Few things seem to be so quantified, tracked or valued as “time.” Adorned on wrists, perched atop town square bell towers and pulsing on night stands, time surrounds us. We covet controlling it, owning it, and having “our” time. This focus on precision and timeliness is a relatively new invention, but our quest to control time is an old one, and catalyzed the concept of eternity – a timeless existence that people and cultures across the world have long strived toward.
Our obsession with time is the heartbeat of most innovation. Perhaps we hope to get to work faster, using traffic avoidance routing, or to simplify the experience or duration of routine tasks we need to perform. If your startup’s product has a true time saving attribute, you are often on the right track.
We even price innovation with discounted cash flows and net present values, and reflect on our time-bound performances on the basis of internal rates of return. “Time is money,” or so we say.
But how did we get here? The simple ability to track time, beyond that of the sundial and lunar and seasonal cycles, was not considered important until the industrial revolution in the late 1800’s, when production became systematized. Workers began to participate in shifts, and promptness – for the first time in history – became critical. Schedules emerged and compensation became time-centric. Trains had to run on time and shops had to synchronize with customer schedules. We began to connect time, value and money together.
At least at the level of the individual, extra time has been “given.” Since the 1900’s, the average human life span has increased by approximately three months each year. The advances that began with aseptic techniques, to antibiotics, to vaccines, to new tremendous medical interventions that even include transplanting organs between the living and the dead, have “given” time to millions across the world. Advances that are approaching will “give” much, much more time as well, and the upper limits remain unclear.
The price and worth of time remains very personal and yet hotly contested. When the calculus is the value of an ultra-speed rail or the convenience of at-home or expedited delivery services, the market helps us define the value based simply on the price we are willing to pay. But when the calculation is one that prices the value of extending a life, our market-based model quickly derails.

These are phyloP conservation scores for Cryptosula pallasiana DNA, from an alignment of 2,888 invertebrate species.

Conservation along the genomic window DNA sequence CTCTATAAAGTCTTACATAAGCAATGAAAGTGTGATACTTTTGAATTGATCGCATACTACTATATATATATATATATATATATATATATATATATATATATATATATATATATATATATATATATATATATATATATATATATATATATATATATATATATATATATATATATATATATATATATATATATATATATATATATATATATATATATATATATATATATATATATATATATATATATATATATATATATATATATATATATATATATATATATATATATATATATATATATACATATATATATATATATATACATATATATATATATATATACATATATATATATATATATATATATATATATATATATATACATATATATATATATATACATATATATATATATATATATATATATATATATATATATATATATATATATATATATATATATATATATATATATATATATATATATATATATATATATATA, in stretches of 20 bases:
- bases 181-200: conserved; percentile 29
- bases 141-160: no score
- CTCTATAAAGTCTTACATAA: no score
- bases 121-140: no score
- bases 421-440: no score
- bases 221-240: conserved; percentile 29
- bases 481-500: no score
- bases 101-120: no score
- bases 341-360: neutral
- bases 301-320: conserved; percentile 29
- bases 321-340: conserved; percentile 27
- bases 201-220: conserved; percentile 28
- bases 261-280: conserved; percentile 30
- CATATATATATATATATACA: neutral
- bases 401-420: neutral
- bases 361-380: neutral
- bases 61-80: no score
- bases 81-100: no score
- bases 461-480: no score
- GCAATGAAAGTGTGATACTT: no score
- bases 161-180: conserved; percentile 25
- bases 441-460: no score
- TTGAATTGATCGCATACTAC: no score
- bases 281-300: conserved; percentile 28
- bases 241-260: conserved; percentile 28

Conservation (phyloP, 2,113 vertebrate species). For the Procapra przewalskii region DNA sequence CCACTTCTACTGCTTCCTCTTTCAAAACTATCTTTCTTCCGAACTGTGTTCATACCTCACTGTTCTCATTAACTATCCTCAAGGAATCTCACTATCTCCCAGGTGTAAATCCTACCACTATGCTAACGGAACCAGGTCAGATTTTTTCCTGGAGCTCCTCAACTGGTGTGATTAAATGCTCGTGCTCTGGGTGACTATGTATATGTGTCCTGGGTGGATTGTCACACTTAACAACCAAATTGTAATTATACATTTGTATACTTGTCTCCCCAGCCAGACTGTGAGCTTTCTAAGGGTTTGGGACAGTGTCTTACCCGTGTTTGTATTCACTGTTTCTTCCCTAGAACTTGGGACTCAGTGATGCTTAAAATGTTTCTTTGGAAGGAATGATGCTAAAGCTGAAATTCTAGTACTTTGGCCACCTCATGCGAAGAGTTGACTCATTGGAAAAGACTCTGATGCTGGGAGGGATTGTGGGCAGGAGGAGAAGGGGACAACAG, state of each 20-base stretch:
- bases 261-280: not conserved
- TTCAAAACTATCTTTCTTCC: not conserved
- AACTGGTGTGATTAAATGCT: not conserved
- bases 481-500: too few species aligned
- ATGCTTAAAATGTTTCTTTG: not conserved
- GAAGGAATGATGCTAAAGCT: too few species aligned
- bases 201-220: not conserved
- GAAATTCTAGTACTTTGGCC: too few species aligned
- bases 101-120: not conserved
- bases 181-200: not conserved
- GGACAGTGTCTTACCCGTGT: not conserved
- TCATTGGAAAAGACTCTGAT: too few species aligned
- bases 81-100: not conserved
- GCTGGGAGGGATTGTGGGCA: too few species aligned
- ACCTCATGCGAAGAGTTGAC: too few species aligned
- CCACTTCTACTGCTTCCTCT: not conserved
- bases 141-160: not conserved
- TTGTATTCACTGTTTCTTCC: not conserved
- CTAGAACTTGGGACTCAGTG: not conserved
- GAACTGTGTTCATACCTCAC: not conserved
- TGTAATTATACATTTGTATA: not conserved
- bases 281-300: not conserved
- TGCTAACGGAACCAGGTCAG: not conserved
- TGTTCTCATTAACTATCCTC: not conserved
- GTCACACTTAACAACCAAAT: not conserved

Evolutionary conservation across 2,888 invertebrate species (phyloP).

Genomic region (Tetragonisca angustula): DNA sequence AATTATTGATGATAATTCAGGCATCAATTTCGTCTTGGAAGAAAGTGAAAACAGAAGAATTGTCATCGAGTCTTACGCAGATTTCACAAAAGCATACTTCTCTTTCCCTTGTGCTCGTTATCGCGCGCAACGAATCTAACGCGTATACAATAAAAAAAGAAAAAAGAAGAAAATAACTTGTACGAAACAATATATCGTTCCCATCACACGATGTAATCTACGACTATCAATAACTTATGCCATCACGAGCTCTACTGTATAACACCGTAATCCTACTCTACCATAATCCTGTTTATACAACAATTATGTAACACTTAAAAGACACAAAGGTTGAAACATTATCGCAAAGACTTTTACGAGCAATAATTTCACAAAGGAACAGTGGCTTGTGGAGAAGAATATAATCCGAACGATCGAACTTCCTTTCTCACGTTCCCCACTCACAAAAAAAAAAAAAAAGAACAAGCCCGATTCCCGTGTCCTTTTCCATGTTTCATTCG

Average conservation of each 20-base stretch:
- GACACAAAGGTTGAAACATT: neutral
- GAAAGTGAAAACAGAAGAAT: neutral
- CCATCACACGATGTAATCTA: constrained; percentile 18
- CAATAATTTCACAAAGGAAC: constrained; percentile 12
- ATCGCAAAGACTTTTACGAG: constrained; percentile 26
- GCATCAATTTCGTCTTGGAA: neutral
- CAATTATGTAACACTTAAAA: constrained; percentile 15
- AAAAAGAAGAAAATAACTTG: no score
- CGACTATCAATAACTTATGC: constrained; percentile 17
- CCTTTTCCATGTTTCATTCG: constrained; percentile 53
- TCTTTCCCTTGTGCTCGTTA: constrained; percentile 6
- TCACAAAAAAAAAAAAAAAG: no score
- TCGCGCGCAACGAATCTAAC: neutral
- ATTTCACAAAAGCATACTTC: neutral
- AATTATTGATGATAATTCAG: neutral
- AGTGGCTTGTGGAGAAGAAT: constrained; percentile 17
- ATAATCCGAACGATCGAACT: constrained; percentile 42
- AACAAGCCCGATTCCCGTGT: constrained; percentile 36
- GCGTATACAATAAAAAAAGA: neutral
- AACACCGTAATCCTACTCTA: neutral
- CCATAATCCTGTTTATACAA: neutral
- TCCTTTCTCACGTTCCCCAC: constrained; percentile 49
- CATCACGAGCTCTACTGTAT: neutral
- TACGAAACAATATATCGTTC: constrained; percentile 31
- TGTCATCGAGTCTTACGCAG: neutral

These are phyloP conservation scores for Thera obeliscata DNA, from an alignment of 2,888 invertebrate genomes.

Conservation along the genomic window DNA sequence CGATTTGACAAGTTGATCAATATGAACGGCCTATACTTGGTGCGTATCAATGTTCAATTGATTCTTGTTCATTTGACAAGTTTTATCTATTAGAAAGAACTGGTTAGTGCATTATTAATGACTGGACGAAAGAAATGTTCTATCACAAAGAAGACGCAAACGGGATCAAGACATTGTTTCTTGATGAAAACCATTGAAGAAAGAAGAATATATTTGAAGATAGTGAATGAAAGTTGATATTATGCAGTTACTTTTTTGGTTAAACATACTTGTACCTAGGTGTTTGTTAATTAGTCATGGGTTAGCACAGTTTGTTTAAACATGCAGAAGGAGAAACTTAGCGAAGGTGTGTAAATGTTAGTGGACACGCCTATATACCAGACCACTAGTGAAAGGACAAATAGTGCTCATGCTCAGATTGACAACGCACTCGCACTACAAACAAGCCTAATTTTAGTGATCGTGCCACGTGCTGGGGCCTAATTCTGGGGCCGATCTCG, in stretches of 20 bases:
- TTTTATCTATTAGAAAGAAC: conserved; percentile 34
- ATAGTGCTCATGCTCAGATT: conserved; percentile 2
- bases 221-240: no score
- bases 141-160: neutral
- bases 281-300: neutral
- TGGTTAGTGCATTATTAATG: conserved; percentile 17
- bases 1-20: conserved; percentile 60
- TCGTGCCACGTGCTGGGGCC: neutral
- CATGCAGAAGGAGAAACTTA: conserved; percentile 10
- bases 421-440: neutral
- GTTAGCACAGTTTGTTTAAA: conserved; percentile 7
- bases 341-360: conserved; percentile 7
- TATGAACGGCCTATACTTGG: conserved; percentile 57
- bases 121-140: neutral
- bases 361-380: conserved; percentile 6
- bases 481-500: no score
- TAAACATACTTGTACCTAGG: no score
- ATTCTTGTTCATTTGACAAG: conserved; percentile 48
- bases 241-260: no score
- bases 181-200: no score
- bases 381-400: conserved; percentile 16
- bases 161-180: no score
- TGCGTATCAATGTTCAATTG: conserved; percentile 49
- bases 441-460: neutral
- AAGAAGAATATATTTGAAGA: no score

Several reasons for this exist; the first relates to surety. Given our biological diversity, medical interventions that seek to provide longevity or disease interception have imprecise efficacy. As a result, we struggle to calculate the correct value when we have diverse outcomes. The second reason results from disintermediation – because most purchasing/pricing decisions are made not by the actual recipient, but by an insurer or healthcare system, a personalized value assessment is missing. It is rather straightforward to estimate the economic contribution of adding X years onto the lifespan of a person with Y potential. Yet the willingness to pay between two individuals offered identical treatment outcomes is substantial. Each of us see our lives, trade-offs and value of our time very differently.
2015 has been heralded as the year of the iWatch, a new Apple device poised to potentially save the rapidly declining sales of wrist watches. The jury is out on how (or if) customers will embrace the new device, which promises to tell us much more than just the time, and seeks to simplify our relationship with wearables and technology. But more centrally this year, and for many yet to come, society will be asked to value (and price) remarkable new medical solutions that not only help us appreciate time, but that are in the unique class of innovations with the potential to “give” time. As we seek to make these calculations and find ways to ensure equitable access, we will be giving individuals across the world the opportunity to step into the next economic revolution.